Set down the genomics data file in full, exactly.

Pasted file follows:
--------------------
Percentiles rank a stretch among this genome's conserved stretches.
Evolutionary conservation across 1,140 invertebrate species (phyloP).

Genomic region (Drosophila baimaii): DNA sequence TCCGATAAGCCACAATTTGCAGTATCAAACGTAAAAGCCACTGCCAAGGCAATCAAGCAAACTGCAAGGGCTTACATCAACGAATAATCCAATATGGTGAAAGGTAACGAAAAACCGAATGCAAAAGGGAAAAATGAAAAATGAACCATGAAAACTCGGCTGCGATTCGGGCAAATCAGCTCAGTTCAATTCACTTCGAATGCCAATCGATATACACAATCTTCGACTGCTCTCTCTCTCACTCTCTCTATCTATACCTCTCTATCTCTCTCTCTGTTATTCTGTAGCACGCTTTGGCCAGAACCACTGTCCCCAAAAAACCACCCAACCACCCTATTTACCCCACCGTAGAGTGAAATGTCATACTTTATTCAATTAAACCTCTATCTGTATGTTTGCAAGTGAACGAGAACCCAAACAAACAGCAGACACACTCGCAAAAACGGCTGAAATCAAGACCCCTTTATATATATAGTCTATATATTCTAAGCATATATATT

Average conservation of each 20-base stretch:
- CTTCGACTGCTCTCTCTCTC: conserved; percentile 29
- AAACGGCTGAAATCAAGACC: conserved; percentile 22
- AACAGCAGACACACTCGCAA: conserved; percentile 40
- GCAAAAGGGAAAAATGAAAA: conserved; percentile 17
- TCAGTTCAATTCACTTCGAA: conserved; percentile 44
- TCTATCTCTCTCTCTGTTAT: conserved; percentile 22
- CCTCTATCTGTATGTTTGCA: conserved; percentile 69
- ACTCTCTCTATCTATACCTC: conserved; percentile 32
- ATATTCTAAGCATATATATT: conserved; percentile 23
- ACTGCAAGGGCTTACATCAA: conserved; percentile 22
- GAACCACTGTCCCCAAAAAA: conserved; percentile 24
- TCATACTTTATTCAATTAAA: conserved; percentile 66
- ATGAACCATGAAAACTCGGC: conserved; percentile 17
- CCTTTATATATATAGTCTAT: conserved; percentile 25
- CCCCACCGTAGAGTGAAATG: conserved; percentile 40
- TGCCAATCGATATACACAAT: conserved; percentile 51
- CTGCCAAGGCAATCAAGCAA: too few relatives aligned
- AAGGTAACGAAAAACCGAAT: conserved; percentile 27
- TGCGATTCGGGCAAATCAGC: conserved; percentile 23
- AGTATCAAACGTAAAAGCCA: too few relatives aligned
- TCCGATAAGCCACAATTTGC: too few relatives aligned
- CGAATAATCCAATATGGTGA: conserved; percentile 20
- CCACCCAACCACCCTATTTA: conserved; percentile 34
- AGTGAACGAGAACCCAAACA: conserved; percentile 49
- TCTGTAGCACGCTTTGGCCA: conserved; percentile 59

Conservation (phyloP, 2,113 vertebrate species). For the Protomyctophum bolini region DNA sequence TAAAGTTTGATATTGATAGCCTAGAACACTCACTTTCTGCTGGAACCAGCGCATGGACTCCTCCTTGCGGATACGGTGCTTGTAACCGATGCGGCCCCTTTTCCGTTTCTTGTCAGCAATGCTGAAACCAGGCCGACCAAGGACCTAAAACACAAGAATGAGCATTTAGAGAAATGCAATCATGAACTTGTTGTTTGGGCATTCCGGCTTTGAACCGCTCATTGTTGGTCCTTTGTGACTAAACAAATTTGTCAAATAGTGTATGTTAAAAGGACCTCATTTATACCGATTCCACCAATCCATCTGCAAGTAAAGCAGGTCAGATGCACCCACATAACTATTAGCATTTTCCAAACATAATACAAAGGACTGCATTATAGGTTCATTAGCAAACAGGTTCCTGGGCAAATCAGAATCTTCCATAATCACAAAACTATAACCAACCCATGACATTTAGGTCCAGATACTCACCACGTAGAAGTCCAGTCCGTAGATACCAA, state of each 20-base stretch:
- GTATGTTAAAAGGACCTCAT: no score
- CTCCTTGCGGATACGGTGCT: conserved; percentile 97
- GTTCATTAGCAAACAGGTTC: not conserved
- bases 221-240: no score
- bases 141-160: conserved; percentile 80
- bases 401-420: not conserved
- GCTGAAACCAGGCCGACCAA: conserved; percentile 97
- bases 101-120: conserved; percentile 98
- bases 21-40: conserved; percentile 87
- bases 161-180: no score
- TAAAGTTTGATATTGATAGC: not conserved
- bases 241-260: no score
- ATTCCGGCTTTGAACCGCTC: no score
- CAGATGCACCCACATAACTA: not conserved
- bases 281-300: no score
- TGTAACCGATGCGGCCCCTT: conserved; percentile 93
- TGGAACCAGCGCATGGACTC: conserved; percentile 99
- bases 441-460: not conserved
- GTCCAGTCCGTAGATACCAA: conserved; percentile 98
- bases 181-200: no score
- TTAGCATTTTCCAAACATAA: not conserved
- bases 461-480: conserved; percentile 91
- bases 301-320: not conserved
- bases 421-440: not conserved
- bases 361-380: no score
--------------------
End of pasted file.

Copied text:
Percentiles rank a stretch among this genome's conserved stretches.
Evolutionary conservation across 1,140 invertebrate species (phyloP).

Genomic region (Drosophila baimaii): DNA sequence TCCGATAAGCCACAATTTGCAGTATCAAACGTAAAAGCCACTGCCAAGGCAATCAAGCAAACTGCAAGGGCTTACATCAACGAATAATCCAATATGGTGAAAGGTAACGAAAAACCGAATGCAAAAGGGAAAAATGAAAAATGAACCATGAAAACTCGGCTGCGATTCGGGCAAATCAGCTCAGTTCAATTCACTTCGAATGCCAATCGATATACACAATCTTCGACTGCTCTCTCTCTCACTCTCTCTATCTATACCTCTCTATCTCTCTCTCTGTTATTCTGTAGCACGCTTTGGCCAGAACCACTGTCCCCAAAAAACCACCCAACCACCCTATTTACCCCACCGTAGAGTGAAATGTCATACTTTATTCAATTAAACCTCTATCTGTATGTTTGCAAGTGAACGAGAACCCAAACAAACAGCAGACACACTCGCAAAAACGGCTGAAATCAAGACCCCTTTATATATATAGTCTATATATTCTAAGCATATATATT

Average conservation of each 20-base stretch:
- CTTCGACTGCTCTCTCTCTC: conserved; percentile 29
- AAACGGCTGAAATCAAGACC: conserved; percentile 22
- AACAGCAGACACACTCGCAA: conserved; percentile 40
- GCAAAAGGGAAAAATGAAAA: conserved; percentile 17
- TCAGTTCAATTCACTTCGAA: conserved; percentile 44
- TCTATCTCTCTCTCTGTTAT: conserved; percentile 22
- CCTCTATCTGTATGTTTGCA: conserved; percentile 69
- ACTCTCTCTATCTATACCTC: conserved; percentile 32
- ATATTCTAAGCATATATATT: conserved; percentile 23
- ACTGCAAGGGCTTACATCAA: conserved; percentile 22
- GAACCACTGTCCCCAAAAAA: conserved; percentile 24
- TCATACTTTATTCAATTAAA: conserved; percentile 66
- ATGAACCATGAAAACTCGGC: conserved; percentile 17
- CCTTTATATATATAGTCTAT: conserved; percentile 25
- CCCCACCGTAGAGTGAAATG: conserved; percentile 40
- TGCCAATCGATATACACAAT: conserved; percentile 51
- CTGCCAAGGCAATCAAGCAA: too few relatives aligned
- AAGGTAACGAAAAACCGAAT: conserved; percentile 27
- TGCGATTCGGGCAAATCAGC: conserved; percentile 23
- AGTATCAAACGTAAAAGCCA: too few relatives aligned
- TCCGATAAGCCACAATTTGC: too few relatives aligned
- CGAATAATCCAATATGGTGA: conserved; percentile 20
- CCACCCAACCACCCTATTTA: conserved; percentile 34
- AGTGAACGAGAACCCAAACA: conserved; percentile 49
- TCTGTAGCACGCTTTGGCCA: conserved; percentile 59

Conservation (phyloP, 2,113 vertebrate species). For the Protomyctophum bolini region DNA sequence TAAAGTTTGATATTGATAGCCTAGAACACTCACTTTCTGCTGGAACCAGCGCATGGACTCCTCCTTGCGGATACGGTGCTTGTAACCGATGCGGCCCCTTTTCCGTTTCTTGTCAGCAATGCTGAAACCAGGCCGACCAAGGACCTAAAACACAAGAATGAGCATTTAGAGAAATGCAATCATGAACTTGTTGTTTGGGCATTCCGGCTTTGAACCGCTCATTGTTGGTCCTTTGTGACTAAACAAATTTGTCAAATAGTGTATGTTAAAAGGACCTCATTTATACCGATTCCACCAATCCATCTGCAAGTAAAGCAGGTCAGATGCACCCACATAACTATTAGCATTTTCCAAACATAATACAAAGGACTGCATTATAGGTTCATTAGCAAACAGGTTCCTGGGCAAATCAGAATCTTCCATAATCACAAAACTATAACCAACCCATGACATTTAGGTCCAGATACTCACCACGTAGAAGTCCAGTCCGTAGATACCAA, state of each 20-base stretch:
- GTATGTTAAAAGGACCTCAT: no score
- CTCCTTGCGGATACGGTGCT: conserved; percentile 97
- GTTCATTAGCAAACAGGTTC: not conserved
- bases 221-240: no score
- bases 141-160: conserved; percentile 80
- bases 401-420: not conserved
- GCTGAAACCAGGCCGACCAA: conserved; percentile 97
- bases 101-120: conserved; percentile 98
- bases 21-40: conserved; percentile 87
- bases 161-180: no score
- TAAAGTTTGATATTGATAGC: not conserved
- bases 241-260: no score
- ATTCCGGCTTTGAACCGCTC: no score
- CAGATGCACCCACATAACTA: not conserved
- bases 281-300: no score
- TGTAACCGATGCGGCCCCTT: conserved; percentile 93
- TGGAACCAGCGCATGGACTC: conserved; percentile 99
- bases 441-460: not conserved
- GTCCAGTCCGTAGATACCAA: conserved; percentile 98
- bases 181-200: no score
- TTAGCATTTTCCAAACATAA: not conserved
- bases 461-480: conserved; percentile 91
- bases 301-320: not conserved
- bases 421-440: not conserved
- bases 361-380: no score